From the moment I learned of the Derek Sheckman Leadership Award two years ago, and the values it represents, I knew that this honor was something I would strive to achieve. After reading “Derek’s Journal” in my junior year health class at Swampscott High School, this motivation within me only grew stronger. I have always been enthusiastic about giving back to my community, and I realized that this award could help me further my community service experience, as well as do so much more.
In 1996, 16-year-old Derek Sheckman was one of two recipients of the North Shore Jewish community’s first Teen Leadership Award. In 1998, after Derek’s untimely death, the Jewish Federation of the North Shore decided to honor his memory by changing the name of the award to the Derek M. Sheckman Teen Leadership Award; today, North Shore Teen Initiative oversees the Award.
After being named one of the three recipients for the 2016 award, I decided I would work with Habitat for Humanity, a nonprofit organization that builds homes all over the globe on their Lynn, Massachusetts, site. The months leading up to the physical work were surprisingly almost more difficult than the actual hands-on work. I found that being a teenager, it was difficult to communicate with adults in a way where I was taken seriously, or seen as an equal rather than a child. Constant back-and-forth emails, phone calls, and research made me realize how persistent one must be to form concepts into reality. Nevertheless, I managed to recruit volunteers and over five consecutive Saturdays in the fall, I devoted my time and energy with my peers to work.
This project was a huge challenge, both mentally and physically. Working around skilled grown men and learning how to use power tools was intimidating at first, and heavy lifting all day left me very sore. However, as the weeks went by, both my strength and knowledge of the site expanded greatly. The skills that I acquired came from experience and hands-on learning only; it was unlike anything I’ve ever done, but has provided me with a lot of new abilities that I wouldn’t have learned if not for this project.
When I first began on site, the crew had laid the cement and had built the first floor of the house. We began by lifting the framework of the second floor, giving the house a whole new look. As the days progressed, so did the house. By the end of my five weeks, the one-story “box” that I had first seen on October 8 had evolved greatly; there were now stairs, a porch, four walls on the second floor, and a roof. It was amazing to experience the building of this house because it blew my mind how much people can accomplish together, with only their hands and other basic tools, in such a short month.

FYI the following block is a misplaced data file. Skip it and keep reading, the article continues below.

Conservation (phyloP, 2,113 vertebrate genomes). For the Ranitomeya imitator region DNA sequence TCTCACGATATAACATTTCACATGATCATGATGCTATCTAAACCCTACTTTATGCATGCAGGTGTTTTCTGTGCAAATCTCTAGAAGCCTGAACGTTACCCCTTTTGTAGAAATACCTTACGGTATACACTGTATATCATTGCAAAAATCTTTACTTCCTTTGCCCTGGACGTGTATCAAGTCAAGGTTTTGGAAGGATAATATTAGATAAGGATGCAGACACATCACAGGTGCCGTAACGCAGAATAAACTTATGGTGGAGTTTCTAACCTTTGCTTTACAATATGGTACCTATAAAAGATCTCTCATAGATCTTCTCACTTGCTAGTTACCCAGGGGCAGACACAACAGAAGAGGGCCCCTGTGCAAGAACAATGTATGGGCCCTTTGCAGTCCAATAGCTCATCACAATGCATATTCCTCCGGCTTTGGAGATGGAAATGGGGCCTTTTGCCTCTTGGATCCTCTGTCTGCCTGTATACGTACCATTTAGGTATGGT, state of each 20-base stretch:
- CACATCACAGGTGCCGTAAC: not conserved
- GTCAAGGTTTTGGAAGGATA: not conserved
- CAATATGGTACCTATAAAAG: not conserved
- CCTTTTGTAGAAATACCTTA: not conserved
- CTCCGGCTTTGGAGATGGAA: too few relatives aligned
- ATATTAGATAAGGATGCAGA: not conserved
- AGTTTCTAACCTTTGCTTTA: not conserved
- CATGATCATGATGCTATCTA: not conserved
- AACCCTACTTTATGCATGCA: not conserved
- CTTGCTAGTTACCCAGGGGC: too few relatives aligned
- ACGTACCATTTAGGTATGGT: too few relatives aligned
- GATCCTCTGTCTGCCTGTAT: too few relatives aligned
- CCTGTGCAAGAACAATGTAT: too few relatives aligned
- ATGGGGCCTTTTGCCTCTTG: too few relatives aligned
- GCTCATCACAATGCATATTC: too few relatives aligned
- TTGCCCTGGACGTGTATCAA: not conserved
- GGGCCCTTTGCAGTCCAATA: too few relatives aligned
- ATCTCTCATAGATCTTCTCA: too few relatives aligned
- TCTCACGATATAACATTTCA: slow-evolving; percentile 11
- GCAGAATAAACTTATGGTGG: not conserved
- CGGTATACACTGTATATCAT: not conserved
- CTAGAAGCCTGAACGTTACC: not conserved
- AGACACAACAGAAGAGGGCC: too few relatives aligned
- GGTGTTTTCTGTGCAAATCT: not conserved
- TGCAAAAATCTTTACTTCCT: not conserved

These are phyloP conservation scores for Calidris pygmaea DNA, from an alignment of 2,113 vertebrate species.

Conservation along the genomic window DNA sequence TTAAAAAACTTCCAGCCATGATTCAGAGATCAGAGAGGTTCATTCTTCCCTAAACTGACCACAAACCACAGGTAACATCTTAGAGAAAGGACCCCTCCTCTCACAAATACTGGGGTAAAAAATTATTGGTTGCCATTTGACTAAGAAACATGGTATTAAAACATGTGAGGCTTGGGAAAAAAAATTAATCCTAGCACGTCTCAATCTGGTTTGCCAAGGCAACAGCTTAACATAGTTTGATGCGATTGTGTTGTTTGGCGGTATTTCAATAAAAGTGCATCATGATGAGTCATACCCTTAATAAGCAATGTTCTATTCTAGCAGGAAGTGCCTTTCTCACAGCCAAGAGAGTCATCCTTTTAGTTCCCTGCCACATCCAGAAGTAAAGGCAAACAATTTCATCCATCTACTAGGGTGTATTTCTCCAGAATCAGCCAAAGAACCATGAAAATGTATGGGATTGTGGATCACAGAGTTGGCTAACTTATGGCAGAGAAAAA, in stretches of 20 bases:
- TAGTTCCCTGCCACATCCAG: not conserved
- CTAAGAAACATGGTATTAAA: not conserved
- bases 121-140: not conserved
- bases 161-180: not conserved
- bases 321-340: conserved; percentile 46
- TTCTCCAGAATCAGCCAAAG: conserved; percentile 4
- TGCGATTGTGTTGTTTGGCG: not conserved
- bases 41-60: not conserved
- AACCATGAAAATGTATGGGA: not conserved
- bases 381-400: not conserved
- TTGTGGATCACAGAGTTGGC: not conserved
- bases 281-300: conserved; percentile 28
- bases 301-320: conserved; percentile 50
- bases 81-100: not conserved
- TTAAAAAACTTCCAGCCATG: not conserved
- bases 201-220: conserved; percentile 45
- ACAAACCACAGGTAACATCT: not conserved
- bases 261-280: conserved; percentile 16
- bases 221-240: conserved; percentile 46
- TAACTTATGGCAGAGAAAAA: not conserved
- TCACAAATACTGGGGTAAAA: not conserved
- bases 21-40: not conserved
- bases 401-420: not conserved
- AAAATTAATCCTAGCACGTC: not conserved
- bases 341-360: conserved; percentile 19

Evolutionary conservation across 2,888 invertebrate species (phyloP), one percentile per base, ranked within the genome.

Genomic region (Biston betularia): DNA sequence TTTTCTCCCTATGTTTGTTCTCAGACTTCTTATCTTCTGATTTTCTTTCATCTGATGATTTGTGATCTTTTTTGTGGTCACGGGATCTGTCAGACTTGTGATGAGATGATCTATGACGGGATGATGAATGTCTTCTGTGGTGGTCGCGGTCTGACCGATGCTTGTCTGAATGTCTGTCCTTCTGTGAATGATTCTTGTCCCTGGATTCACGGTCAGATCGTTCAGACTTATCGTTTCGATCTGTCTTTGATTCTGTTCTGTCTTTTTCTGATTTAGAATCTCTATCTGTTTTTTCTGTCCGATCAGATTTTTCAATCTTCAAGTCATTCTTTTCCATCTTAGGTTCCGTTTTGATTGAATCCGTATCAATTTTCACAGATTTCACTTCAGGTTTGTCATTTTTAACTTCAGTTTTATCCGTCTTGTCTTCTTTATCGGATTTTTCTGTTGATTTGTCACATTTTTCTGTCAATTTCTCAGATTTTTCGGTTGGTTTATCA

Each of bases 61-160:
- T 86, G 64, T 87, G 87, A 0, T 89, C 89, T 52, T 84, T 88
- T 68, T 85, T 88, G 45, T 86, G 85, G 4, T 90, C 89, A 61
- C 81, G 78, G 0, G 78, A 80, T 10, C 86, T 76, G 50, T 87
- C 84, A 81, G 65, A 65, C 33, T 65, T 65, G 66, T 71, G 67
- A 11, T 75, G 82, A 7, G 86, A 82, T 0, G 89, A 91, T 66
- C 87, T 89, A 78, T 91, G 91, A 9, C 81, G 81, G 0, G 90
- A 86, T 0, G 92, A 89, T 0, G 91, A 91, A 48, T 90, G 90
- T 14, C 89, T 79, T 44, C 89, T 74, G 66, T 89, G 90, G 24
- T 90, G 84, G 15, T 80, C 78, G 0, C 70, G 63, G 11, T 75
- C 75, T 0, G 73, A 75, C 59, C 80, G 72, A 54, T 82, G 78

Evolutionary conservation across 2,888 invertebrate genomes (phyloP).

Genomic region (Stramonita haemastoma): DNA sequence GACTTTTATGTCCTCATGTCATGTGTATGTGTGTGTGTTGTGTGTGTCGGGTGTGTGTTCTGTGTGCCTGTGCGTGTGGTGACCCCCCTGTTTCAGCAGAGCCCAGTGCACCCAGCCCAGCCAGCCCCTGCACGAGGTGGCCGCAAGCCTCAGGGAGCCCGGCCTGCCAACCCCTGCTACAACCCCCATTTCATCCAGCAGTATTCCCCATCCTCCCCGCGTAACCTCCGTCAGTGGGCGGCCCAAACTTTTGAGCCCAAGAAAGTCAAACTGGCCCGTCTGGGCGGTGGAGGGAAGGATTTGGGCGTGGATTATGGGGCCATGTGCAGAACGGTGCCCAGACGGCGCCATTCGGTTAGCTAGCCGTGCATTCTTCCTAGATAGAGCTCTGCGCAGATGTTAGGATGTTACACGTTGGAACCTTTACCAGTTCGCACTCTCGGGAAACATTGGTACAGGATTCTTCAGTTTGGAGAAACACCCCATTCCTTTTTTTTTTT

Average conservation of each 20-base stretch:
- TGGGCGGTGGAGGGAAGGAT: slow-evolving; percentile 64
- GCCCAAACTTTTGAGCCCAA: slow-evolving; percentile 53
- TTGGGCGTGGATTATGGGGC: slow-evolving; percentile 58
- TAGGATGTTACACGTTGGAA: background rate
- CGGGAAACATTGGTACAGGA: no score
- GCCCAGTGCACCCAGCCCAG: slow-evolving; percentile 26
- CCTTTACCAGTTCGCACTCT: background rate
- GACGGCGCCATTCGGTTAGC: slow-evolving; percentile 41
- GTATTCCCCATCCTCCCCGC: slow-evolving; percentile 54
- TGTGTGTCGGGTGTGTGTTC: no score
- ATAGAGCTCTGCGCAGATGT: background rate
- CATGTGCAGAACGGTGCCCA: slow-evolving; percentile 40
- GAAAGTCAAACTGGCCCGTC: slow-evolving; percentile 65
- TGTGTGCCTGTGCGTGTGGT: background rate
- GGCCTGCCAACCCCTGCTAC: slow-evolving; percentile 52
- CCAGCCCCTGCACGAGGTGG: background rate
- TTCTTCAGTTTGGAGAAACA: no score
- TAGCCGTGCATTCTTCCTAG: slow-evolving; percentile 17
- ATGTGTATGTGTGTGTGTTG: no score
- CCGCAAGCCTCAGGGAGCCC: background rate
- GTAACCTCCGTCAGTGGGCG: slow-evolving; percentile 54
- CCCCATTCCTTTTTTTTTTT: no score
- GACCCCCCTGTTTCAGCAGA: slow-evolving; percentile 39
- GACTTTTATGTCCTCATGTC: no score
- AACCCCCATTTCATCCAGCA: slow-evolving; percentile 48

While this project originally began to honor my award, I gained a lot of insight by working with Habitat. For one, the camaraderie that developed from working on a tough, physical task was moving – we created a team of skilled and semi-skilled volunteers, ranging from young teenagers to older adults; the teamwork involved in building this house made my experience all the better. Second, I felt that this project strengthened my leadership abilities because of my work on organizing and recruiting volunteers, as well as helping to lead groups on the construction site. Finally, it is incredible knowing that I, a high school student, helped build a home that a family will live in. I had the opportunity to meet the family that was chosen for this house in Lynn, and it reinforced how important it is to help those in need. While traveling to third-world countries to help is a wonderful experience, helping at home is just as rewarding. I am so grateful for this opportunity, and know that this honor has changed my life, and my perspective, for the better.
Ariella Nardizzi is a member of Swampscott High School Class of 2017.